Normally to walk across the North end of Brookville Reservoir you would have to be The Messsiah, but not the case this year. Due to lack of snow and ice melting for runoff, where there normally would be water, there is dust.
The water level in the North end of Brookville Reservoir has some residents concerned.
“My dad and I have fished this part of the lake for as long as I can remember and I have never seen it like this. It has never been this low, “ Wayne County resident, Ed Reagan said.
With very little snowfall or ice accumulations this winter in our area, which translates into less water running toward the reservoir, some people are worried that the supply may be in danger, especially if we have a hot, dry, summer.
This is not the case according to United States Army Corp of Engineers Park Ranger Stephanie Ison.
“Keep in mind that that part of the lake is very shallow to begin with. That is why that area is always an idle zone for boats. This time of the year when you see all of the area up there without water covering it, well it tends to scare people, but it is shallow anyway. Many area residents don’t pay attention or even notice it. We generally keep the level low in what we refer to as our Winter Pool. Mid-March our lake generally starts to rise and will continue to rise with our ultimate goal being to have the lake at our Summer Pool levels by April 30th,’ Ison said.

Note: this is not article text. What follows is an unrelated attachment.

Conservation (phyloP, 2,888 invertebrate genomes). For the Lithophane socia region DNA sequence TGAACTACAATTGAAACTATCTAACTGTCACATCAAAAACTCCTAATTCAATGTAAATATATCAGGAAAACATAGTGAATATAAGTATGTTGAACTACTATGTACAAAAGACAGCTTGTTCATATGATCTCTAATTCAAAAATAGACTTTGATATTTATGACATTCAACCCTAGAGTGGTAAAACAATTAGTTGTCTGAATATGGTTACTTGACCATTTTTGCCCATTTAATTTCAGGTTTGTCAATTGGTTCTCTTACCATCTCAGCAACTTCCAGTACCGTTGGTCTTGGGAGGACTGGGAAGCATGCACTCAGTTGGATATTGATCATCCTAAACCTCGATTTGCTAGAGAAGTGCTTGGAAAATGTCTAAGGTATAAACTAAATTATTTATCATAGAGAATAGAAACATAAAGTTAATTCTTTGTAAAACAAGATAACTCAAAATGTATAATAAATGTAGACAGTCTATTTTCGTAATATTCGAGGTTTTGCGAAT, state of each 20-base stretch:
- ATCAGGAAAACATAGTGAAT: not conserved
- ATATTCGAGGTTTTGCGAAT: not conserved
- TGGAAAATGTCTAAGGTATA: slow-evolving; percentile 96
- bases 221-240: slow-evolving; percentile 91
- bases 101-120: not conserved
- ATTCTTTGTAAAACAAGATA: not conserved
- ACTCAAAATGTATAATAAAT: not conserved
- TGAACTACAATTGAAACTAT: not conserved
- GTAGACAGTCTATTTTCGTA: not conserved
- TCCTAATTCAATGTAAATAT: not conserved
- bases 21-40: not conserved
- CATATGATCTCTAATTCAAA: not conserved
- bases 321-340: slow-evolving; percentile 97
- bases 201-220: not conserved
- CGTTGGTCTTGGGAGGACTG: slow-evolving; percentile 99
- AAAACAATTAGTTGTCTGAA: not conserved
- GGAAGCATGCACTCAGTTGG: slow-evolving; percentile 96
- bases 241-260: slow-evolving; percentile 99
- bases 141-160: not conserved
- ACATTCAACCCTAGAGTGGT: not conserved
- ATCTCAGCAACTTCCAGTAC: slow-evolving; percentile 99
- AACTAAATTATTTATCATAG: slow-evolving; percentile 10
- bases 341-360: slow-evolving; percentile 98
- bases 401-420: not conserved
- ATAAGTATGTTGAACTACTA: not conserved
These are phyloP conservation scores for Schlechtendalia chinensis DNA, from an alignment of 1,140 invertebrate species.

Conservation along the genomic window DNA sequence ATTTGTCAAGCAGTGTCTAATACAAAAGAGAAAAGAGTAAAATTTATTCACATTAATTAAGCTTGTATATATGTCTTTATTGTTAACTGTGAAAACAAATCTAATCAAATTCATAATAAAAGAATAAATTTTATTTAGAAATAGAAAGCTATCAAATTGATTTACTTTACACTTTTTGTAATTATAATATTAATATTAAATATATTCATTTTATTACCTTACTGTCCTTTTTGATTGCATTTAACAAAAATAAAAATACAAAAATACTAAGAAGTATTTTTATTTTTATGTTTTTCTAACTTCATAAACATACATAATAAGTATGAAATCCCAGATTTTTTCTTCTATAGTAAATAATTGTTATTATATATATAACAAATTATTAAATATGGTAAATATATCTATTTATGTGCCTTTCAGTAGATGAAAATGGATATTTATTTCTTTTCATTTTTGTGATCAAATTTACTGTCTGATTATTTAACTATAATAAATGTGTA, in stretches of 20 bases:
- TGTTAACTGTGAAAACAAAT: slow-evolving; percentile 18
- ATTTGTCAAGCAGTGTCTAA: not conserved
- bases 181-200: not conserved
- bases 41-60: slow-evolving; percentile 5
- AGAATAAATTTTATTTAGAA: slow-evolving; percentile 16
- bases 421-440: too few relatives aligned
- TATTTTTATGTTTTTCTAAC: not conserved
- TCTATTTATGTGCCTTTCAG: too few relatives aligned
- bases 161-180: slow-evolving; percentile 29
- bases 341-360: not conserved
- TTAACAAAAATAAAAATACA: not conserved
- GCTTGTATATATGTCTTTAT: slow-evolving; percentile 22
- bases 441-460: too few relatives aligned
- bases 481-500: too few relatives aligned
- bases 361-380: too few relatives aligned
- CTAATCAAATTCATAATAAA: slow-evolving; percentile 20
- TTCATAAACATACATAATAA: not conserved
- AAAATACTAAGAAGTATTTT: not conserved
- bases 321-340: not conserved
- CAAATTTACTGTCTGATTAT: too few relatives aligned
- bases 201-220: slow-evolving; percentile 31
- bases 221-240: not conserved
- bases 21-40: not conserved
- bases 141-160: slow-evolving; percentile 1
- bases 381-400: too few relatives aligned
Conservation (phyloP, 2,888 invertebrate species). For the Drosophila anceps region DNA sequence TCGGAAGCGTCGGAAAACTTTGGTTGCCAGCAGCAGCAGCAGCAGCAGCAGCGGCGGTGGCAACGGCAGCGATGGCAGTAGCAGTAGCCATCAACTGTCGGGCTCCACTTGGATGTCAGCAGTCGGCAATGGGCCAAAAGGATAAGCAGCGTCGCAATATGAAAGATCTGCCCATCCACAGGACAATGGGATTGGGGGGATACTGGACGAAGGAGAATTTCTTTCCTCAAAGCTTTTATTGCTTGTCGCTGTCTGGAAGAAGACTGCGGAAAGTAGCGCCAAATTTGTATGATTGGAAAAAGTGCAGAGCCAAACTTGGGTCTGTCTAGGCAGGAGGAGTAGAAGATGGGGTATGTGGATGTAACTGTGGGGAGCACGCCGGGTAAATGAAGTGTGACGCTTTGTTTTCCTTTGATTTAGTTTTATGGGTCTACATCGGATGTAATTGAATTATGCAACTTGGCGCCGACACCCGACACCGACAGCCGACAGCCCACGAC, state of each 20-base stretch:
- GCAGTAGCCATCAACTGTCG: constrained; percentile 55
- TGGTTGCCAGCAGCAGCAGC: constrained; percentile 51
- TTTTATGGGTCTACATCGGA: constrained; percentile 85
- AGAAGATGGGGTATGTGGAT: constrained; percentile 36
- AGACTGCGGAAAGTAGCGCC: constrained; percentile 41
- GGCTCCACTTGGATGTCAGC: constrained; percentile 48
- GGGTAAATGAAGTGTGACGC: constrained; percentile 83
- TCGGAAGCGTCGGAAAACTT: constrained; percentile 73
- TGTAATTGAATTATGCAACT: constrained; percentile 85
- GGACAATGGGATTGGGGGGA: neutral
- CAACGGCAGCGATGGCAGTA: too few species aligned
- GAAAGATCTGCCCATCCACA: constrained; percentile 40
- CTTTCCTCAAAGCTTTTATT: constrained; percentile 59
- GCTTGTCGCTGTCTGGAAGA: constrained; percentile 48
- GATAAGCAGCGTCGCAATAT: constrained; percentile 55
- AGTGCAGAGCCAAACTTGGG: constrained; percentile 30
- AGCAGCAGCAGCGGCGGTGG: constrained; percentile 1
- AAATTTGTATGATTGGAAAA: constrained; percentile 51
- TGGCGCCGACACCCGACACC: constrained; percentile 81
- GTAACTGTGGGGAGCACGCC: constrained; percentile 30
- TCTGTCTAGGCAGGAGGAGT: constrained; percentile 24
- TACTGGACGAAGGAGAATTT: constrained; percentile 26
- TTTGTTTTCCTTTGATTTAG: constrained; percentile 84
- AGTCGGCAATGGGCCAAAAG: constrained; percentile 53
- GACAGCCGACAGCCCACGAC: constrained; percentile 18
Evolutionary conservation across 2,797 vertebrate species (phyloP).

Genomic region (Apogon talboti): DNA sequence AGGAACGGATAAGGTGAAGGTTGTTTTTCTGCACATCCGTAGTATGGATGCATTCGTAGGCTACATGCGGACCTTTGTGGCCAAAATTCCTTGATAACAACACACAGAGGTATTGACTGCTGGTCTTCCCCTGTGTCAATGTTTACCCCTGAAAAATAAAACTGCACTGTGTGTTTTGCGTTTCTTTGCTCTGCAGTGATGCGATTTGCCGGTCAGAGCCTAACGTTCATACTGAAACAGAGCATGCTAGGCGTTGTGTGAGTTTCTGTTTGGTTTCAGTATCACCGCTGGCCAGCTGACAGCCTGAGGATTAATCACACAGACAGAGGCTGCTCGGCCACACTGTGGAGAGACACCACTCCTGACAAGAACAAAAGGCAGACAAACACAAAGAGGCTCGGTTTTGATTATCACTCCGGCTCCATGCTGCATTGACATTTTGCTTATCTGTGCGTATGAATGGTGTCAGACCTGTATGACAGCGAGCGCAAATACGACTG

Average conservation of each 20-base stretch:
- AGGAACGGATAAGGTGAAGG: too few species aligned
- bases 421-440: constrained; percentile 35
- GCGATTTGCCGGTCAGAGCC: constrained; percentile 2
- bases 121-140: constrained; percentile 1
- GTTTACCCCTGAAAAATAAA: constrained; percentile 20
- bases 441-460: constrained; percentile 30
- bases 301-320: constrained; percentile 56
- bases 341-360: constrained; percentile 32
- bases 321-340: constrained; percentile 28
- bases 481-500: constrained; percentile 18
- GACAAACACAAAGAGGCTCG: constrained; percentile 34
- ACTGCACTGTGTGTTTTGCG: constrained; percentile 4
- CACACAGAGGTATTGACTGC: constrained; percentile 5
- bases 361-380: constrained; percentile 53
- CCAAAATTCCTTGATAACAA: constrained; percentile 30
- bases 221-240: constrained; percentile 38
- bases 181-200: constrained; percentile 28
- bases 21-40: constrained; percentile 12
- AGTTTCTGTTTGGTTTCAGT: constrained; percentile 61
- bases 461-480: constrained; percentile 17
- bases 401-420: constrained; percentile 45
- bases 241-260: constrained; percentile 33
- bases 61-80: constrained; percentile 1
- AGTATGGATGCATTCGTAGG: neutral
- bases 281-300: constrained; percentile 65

Despite the amount of exposed land in the north, and the obvious lower water level around the entire reservoir, it is not an immediate concern.
Pam Myers from Kent’s Harbor Marina said, “We are having boats delivered and people just have to be careful using the ramp at this time because the level is low, but it isn’t impacting our business.”
Stephanie Ison explained in more detail the process for monitoring the levels.
“We are constantly watching the levels and we have four dam operators that control the gates and runoff and how much water is released downstream. When we say we are going to raise the water levels, we of course need rain to do that and normally in the spring we get that rain, but still we have 379 square miles of creeks and streams that are constantly flowing into the reservoir, so even if we don’t get the usual amount of rain, the water level will rise, it just might take a little longer,” Ison said.
While at times dust can be seen blowing from what is normally the lake bed, there is no need for concern.
“There is nothing at all to worry about. This is typical. Every winter we draw the lake down about eight feet and in the spring we rise it back up again. The level is where it should be for winter pool and by the end of April, people won’t even notice it because it will be eight feet higher,” Ison said.